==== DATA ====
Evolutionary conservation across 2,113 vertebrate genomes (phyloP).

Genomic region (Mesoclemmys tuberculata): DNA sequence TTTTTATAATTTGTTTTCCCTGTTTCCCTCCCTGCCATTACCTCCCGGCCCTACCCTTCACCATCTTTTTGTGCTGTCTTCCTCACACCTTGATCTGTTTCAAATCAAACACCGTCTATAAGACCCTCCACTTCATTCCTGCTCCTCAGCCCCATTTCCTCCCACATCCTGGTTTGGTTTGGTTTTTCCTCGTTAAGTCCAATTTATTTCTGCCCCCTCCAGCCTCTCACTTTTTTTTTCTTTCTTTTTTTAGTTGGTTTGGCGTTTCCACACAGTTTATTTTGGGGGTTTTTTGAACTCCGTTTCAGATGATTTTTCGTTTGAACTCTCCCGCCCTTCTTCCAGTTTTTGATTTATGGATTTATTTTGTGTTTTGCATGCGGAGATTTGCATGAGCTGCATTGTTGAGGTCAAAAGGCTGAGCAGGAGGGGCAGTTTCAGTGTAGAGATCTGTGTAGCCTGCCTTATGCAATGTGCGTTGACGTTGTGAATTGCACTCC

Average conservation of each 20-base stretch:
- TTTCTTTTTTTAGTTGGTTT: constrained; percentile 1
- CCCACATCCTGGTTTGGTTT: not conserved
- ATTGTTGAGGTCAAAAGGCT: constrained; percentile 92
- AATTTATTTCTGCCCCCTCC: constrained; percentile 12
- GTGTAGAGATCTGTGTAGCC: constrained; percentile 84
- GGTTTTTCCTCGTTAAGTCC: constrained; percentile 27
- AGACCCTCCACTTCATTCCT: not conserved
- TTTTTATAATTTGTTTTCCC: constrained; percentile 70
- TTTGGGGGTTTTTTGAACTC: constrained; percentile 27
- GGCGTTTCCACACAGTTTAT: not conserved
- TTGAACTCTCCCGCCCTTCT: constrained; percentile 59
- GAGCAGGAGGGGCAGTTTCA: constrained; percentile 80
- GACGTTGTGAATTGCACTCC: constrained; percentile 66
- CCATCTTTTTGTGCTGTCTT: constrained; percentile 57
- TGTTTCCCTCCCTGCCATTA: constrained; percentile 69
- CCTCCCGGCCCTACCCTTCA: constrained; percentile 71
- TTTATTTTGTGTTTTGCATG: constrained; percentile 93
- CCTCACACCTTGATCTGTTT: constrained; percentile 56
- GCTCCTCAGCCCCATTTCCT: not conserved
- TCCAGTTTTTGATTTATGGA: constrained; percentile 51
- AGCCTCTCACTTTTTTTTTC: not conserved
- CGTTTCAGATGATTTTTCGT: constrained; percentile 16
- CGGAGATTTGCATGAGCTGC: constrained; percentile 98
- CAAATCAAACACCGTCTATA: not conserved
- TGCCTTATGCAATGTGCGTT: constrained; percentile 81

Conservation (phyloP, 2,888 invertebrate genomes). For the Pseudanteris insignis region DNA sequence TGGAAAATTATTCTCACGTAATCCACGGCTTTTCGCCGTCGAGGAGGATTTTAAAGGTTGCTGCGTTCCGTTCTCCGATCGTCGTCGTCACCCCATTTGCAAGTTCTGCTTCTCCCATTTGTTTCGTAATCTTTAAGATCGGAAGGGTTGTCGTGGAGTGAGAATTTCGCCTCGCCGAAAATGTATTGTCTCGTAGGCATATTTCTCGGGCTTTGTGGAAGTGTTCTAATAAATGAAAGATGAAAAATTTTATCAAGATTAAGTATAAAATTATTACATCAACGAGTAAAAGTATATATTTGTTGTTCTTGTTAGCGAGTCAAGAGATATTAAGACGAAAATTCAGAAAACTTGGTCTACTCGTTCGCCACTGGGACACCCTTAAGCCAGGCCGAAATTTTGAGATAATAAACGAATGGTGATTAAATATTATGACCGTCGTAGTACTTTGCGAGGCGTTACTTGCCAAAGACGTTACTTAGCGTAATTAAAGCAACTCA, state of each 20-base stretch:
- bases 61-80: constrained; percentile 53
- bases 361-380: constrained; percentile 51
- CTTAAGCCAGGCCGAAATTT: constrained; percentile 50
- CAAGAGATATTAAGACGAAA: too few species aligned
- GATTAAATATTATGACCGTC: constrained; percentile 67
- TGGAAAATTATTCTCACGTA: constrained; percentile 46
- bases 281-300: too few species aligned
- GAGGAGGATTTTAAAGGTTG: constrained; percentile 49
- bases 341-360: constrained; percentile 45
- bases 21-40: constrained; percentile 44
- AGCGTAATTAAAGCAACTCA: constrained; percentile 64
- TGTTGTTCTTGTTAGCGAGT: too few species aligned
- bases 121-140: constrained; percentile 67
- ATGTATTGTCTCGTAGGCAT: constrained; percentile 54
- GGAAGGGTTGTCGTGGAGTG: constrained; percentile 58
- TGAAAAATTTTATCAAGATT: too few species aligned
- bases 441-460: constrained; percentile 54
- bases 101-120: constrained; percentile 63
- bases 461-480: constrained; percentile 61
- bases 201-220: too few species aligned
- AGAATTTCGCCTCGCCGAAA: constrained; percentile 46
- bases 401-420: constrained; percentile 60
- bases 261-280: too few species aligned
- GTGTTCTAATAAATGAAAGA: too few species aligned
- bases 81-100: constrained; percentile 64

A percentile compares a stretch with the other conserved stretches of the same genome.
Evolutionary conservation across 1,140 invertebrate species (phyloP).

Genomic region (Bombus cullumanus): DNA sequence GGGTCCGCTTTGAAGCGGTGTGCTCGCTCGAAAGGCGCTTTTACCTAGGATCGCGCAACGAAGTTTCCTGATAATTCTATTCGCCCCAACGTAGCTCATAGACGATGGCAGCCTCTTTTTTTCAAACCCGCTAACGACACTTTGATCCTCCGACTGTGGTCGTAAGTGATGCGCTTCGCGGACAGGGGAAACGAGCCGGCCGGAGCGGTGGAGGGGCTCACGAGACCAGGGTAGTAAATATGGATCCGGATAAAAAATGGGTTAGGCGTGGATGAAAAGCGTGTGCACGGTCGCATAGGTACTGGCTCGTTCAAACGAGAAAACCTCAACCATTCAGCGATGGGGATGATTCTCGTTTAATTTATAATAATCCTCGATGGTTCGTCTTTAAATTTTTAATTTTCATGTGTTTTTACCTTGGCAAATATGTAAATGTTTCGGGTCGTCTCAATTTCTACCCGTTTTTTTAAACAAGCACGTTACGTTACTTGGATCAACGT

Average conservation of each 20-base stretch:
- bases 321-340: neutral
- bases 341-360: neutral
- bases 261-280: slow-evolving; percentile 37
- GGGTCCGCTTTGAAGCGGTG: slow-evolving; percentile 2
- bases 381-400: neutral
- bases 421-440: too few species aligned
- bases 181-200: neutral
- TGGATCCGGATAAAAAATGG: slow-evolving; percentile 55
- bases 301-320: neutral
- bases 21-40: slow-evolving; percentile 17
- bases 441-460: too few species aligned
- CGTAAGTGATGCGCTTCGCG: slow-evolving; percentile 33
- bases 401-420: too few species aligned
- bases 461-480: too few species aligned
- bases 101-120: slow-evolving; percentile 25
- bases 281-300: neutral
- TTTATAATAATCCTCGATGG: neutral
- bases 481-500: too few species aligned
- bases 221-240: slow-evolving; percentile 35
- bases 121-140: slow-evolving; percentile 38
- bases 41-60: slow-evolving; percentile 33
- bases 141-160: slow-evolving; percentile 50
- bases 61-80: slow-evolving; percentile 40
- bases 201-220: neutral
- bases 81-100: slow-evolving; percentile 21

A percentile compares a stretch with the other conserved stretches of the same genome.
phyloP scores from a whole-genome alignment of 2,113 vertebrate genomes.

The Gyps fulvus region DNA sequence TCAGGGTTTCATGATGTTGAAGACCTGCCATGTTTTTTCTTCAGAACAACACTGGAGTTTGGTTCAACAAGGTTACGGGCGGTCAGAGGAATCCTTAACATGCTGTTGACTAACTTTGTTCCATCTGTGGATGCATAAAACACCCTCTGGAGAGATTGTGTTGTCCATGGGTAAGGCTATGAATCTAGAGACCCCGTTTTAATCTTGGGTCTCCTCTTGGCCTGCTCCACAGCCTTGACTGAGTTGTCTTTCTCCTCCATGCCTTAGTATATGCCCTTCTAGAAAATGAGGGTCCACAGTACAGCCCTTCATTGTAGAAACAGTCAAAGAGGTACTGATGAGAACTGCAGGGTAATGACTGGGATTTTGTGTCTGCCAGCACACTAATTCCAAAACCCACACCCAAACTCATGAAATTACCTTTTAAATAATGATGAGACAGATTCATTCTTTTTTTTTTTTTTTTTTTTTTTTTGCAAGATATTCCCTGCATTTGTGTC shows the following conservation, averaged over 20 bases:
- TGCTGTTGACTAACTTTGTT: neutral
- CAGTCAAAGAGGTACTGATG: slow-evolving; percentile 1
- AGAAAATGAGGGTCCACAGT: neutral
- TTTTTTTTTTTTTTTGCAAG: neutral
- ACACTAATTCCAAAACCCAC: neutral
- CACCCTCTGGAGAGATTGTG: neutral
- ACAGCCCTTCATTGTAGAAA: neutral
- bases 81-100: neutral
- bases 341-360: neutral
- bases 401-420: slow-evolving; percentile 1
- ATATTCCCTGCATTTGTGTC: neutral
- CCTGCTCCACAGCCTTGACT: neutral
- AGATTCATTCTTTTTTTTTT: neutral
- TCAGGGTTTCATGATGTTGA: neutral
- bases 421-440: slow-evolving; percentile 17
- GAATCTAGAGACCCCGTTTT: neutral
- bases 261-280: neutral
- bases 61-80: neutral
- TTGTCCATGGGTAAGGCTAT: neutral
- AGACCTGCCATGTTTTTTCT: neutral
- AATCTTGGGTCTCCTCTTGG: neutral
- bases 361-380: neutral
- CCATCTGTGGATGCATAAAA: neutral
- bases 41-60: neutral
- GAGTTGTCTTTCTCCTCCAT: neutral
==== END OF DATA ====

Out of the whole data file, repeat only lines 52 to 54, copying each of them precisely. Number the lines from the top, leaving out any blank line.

- bases 261-280: too few species aligned
- GTGTTCTAATAAATGAAAGA: too few species aligned
- bases 81-100: constrained; percentile 64